Before painting, I added a small annex onto the rear wall...it's from a Walthers kit, but don't recall which particular one. I'm calling it the foreman's office. There's not much real estate for some other things that should be included with a roundhouse, like parts storage, a steam plant, change room and showers for the employees, etc., etc.

The stonework was done with a mixture of PollyScale and Polly S paints, applied with a brush. It's not as dark in person as it appears in the photos, and will likely lighten considerably when I add the drywall mud "mortar".

[Image: 100_7172.jpg]

...here's the annex...

[Image: 100_7173.jpg]

I've left most of the masking tape in place, hoping to keep the drywall mud to the exterior of the structure...

[Image: 100_7170.jpg]

I also altered the Kingmill paper-on-styrene building flat in the background, cutting out one set of doubledoors to create an alleyway for pedestrians and the occasional automobile, and will add a crossing over the tracks....

[Image: 100_7174.jpg]

Once the mortar is done, I'll either paint the interior of the walls and the trusses, or perhaps apply some brick paper to the interior. I don't plan on adding too much detail, though, and definitely no lighting, but I can't leave it looking abandonned, as it's at eye-level and right at the edge of the layout where you enter the room.

After that, I hope to do the construction of the remainder of the trusses and the roof. I'm also puttering with the Walthers turntable, and have installed a motor and gear train, from a scanner, I think. I was going to use an old trainset transformer to power it, but I'm leaning towards using a wallwart with an AC output, and hooking-up one of my SCR throttles to give me both directional control and more precise movement, as there's no automatic indexing.

Wayne
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#26
Wayne, I am glad to see you back at this one. I know it will be very impressive.
Charlie
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#27
Still plugging away at the roundhouse, and I thought that I'd taken a photo of the "mortar" application, but can't find it. Anyway, here's the results of the application after the excess has been rubbed off...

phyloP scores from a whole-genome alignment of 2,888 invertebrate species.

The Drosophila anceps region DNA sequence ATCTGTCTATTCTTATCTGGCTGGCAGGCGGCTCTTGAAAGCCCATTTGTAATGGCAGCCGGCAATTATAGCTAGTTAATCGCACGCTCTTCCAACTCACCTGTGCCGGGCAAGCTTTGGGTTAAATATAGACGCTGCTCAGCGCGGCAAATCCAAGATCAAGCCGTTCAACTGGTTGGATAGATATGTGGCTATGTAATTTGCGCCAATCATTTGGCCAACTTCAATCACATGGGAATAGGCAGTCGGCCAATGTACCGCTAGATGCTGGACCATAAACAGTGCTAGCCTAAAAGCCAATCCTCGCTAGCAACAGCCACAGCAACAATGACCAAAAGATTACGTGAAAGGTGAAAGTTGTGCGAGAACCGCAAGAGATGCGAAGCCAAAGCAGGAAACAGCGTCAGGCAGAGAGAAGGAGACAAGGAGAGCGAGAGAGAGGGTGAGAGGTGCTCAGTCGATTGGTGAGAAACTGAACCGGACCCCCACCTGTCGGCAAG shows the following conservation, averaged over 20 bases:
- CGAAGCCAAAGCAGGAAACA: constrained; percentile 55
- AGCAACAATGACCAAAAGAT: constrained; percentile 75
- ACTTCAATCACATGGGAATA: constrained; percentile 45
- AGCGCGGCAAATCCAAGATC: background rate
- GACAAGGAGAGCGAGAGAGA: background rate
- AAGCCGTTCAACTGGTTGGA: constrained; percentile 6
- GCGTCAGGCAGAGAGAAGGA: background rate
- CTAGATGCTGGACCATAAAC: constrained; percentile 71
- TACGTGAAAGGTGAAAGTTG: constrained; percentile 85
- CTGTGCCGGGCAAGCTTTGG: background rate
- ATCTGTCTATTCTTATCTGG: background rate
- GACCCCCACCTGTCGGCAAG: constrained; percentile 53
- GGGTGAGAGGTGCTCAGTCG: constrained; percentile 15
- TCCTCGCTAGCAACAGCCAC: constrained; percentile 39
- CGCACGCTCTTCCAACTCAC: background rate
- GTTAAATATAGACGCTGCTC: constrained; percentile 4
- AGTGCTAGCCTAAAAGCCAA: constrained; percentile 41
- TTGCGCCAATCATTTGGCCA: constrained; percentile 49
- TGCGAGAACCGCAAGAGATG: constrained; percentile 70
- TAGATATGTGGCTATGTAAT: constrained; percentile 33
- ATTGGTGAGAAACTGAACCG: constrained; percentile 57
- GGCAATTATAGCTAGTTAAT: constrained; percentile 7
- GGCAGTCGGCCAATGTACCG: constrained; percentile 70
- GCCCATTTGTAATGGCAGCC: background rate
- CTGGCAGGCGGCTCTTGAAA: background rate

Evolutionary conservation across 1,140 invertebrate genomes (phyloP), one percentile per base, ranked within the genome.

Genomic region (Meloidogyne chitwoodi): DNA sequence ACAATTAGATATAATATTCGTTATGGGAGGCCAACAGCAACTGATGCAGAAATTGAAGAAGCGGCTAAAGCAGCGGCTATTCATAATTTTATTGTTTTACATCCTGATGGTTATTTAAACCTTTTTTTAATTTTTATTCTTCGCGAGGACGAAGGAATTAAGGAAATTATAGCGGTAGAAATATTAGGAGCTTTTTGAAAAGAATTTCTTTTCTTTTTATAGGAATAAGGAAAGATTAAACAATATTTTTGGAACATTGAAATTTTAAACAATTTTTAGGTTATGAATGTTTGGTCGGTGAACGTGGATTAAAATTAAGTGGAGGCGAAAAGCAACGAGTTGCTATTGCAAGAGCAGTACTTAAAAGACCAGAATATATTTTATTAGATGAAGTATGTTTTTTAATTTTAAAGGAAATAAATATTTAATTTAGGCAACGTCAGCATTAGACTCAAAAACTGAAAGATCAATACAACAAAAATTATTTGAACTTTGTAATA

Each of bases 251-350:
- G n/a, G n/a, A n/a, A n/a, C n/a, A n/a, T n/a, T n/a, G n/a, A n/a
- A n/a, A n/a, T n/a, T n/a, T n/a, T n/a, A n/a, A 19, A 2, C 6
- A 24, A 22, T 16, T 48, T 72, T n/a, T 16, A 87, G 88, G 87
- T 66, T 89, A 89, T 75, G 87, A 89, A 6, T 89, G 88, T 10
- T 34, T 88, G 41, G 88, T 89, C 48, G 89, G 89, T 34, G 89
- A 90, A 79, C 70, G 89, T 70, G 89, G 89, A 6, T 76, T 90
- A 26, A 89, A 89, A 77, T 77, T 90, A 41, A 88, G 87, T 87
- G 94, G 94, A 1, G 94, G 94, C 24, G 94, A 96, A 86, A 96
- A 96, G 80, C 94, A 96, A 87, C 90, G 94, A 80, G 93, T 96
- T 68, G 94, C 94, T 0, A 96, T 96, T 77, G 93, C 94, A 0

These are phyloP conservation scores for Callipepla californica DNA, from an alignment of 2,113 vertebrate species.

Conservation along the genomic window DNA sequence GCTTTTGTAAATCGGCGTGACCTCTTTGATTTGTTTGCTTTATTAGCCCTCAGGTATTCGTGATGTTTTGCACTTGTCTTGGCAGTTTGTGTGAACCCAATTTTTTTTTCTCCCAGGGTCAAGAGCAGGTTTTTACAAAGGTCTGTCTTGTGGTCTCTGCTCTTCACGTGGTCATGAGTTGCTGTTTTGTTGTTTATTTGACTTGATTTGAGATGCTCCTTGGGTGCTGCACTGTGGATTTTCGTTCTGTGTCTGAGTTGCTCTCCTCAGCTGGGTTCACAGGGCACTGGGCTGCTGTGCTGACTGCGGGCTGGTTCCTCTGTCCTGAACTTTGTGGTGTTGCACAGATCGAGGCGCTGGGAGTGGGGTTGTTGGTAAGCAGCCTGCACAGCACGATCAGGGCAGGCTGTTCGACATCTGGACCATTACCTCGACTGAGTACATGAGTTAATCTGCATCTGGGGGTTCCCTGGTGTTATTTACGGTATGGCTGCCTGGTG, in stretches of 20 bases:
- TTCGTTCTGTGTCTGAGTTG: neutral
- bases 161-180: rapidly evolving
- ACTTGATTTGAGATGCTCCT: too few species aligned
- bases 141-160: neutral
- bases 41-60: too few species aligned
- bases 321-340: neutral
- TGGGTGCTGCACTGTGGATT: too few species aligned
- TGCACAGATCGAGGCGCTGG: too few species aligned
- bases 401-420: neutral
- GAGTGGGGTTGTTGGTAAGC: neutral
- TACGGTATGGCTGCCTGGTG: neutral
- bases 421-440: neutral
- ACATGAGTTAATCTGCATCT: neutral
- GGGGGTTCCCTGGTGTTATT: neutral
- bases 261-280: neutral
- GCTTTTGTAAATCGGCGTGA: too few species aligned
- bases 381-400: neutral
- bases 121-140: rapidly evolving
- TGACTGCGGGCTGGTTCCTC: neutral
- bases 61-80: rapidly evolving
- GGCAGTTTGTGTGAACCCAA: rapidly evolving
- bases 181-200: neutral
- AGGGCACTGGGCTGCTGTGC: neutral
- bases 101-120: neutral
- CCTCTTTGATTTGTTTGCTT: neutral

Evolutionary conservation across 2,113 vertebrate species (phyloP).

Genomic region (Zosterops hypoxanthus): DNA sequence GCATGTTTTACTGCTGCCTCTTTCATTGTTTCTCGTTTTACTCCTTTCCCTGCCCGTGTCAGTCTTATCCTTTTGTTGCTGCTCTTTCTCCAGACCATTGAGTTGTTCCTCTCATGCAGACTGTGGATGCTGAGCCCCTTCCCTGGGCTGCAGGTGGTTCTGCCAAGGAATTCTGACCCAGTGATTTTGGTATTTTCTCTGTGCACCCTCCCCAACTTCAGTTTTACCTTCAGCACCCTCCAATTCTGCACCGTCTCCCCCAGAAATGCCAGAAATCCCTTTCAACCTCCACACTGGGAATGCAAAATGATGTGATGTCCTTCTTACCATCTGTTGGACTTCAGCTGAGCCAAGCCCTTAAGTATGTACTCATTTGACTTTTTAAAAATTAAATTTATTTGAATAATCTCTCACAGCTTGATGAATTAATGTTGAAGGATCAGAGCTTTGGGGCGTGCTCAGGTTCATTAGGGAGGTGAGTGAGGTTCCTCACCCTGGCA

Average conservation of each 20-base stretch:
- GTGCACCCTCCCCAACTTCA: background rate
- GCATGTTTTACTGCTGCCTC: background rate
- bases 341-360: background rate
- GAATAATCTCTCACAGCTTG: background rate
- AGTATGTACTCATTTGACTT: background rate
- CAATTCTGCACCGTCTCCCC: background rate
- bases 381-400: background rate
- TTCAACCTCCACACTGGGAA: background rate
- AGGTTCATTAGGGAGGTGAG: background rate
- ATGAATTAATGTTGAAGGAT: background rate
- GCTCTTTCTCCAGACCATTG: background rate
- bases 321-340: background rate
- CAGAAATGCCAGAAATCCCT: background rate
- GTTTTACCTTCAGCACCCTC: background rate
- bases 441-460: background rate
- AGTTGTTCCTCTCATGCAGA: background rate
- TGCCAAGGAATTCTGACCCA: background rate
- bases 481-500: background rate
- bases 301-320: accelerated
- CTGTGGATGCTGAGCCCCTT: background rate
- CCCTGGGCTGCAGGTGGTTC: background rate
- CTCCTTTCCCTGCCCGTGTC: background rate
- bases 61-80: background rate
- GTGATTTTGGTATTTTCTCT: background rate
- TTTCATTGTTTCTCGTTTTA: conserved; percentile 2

[Image: 100_7178.jpg]

[Image: 100_7177.jpg]

[Image: 100_7179.jpg]

The window frame is just sitting in place - I won't install them until the interior has been painted.

A few days after finishing the mortar work, I decided to weather the brick, as I was concerned about how it would look. I used a wash of well-thinned PollyScale paint, with a couple drops of dish detergent added, applied with a 3/4" brush, then added the "soot" over the doors using artist's pastels. I simply rub the pastel stick on some coarse sandpaper, then dump the resultant powder into a suitable container, and use an old brush to apply it to the structure. Since it's unlikely to get much handling, no fixative was added....

[Image: Mount%20Forest%20roundhouse%20-%20weathered-1.jpg]

[Image: Mount%20Forest%20roundhouse%20-%20weathered-2.jpg]

[Image: Mount%20Forest%20roundhouse%20-%20weathered-3.jpg]

I need to do some additional work on the turntable: while the bridge and its track is now powered (SCR walkaround throttle, powered by a 9 volt AC wallwart for bridge operation, and track voltage through a reversing switch on the fascia for track power), the turntable bridge sits too low in the pit, with major bumps for anything entering or exiting the bridge. I think a washer of the proper thickness is all that's needed.

Wayne
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#28
The weathering really adds to it. Looking great. :tada: :tada:
Charlie
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#29
Nice work! :tada:
Mike

Sent from my pocket calculator using two tin cans and a string
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#30
The weathering makes a big difference!
Reinhard